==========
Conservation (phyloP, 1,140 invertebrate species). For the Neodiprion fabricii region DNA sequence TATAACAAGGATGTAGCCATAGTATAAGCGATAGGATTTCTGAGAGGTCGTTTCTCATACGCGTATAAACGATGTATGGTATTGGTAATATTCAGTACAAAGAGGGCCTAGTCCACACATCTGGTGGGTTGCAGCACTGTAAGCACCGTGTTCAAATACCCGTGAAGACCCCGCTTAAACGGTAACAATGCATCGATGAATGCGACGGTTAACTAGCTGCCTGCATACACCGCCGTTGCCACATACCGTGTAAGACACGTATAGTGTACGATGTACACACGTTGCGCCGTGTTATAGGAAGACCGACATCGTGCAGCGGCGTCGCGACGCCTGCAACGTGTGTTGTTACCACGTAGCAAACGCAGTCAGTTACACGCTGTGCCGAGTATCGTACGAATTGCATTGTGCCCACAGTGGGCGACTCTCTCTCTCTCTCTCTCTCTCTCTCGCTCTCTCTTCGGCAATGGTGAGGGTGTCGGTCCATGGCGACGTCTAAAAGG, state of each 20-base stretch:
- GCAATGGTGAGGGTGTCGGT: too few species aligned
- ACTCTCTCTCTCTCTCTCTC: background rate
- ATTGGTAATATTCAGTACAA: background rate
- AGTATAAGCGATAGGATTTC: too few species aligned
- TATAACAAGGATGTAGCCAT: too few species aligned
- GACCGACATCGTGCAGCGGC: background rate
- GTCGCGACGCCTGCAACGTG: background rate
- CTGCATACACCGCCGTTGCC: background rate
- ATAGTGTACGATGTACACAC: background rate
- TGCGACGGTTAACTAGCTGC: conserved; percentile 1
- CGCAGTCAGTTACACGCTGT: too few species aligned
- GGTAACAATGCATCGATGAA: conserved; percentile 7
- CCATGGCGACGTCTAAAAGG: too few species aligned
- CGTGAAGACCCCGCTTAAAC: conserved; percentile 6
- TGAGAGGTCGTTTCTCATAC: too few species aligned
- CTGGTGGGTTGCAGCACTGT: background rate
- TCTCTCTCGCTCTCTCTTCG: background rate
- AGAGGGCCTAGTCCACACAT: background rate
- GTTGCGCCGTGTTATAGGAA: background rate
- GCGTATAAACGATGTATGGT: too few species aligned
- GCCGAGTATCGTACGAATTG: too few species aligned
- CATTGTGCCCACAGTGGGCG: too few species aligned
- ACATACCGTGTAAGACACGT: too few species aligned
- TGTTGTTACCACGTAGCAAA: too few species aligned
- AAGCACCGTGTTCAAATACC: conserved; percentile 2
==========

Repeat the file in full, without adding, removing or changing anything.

Conservation (phyloP, 1,140 invertebrate species). For the Neodiprion fabricii region DNA sequence TATAACAAGGATGTAGCCATAGTATAAGCGATAGGATTTCTGAGAGGTCGTTTCTCATACGCGTATAAACGATGTATGGTATTGGTAATATTCAGTACAAAGAGGGCCTAGTCCACACATCTGGTGGGTTGCAGCACTGTAAGCACCGTGTTCAAATACCCGTGAAGACCCCGCTTAAACGGTAACAATGCATCGATGAATGCGACGGTTAACTAGCTGCCTGCATACACCGCCGTTGCCACATACCGTGTAAGACACGTATAGTGTACGATGTACACACGTTGCGCCGTGTTATAGGAAGACCGACATCGTGCAGCGGCGTCGCGACGCCTGCAACGTGTGTTGTTACCACGTAGCAAACGCAGTCAGTTACACGCTGTGCCGAGTATCGTACGAATTGCATTGTGCCCACAGTGGGCGACTCTCTCTCTCTCTCTCTCTCTCTCTCGCTCTCTCTTCGGCAATGGTGAGGGTGTCGGTCCATGGCGACGTCTAAAAGG, state of each 20-base stretch:
- GCAATGGTGAGGGTGTCGGT: too few species aligned
- ACTCTCTCTCTCTCTCTCTC: background rate
- ATTGGTAATATTCAGTACAA: background rate
- AGTATAAGCGATAGGATTTC: too few species aligned
- TATAACAAGGATGTAGCCAT: too few species aligned
- GACCGACATCGTGCAGCGGC: background rate
- GTCGCGACGCCTGCAACGTG: background rate
- CTGCATACACCGCCGTTGCC: background rate
- ATAGTGTACGATGTACACAC: background rate
- TGCGACGGTTAACTAGCTGC: conserved; percentile 1
- CGCAGTCAGTTACACGCTGT: too few species aligned
- GGTAACAATGCATCGATGAA: conserved; percentile 7
- CCATGGCGACGTCTAAAAGG: too few species aligned
- CGTGAAGACCCCGCTTAAAC: conserved; percentile 6
- TGAGAGGTCGTTTCTCATAC: too few species aligned
- CTGGTGGGTTGCAGCACTGT: background rate
- TCTCTCTCGCTCTCTCTTCG: background rate
- AGAGGGCCTAGTCCACACAT: background rate
- GTTGCGCCGTGTTATAGGAA: background rate
- GCGTATAAACGATGTATGGT: too few species aligned
- GCCGAGTATCGTACGAATTG: too few species aligned
- CATTGTGCCCACAGTGGGCG: too few species aligned
- ACATACCGTGTAAGACACGT: too few species aligned
- TGTTGTTACCACGTAGCAAA: too few species aligned
- AAGCACCGTGTTCAAATACC: conserved; percentile 2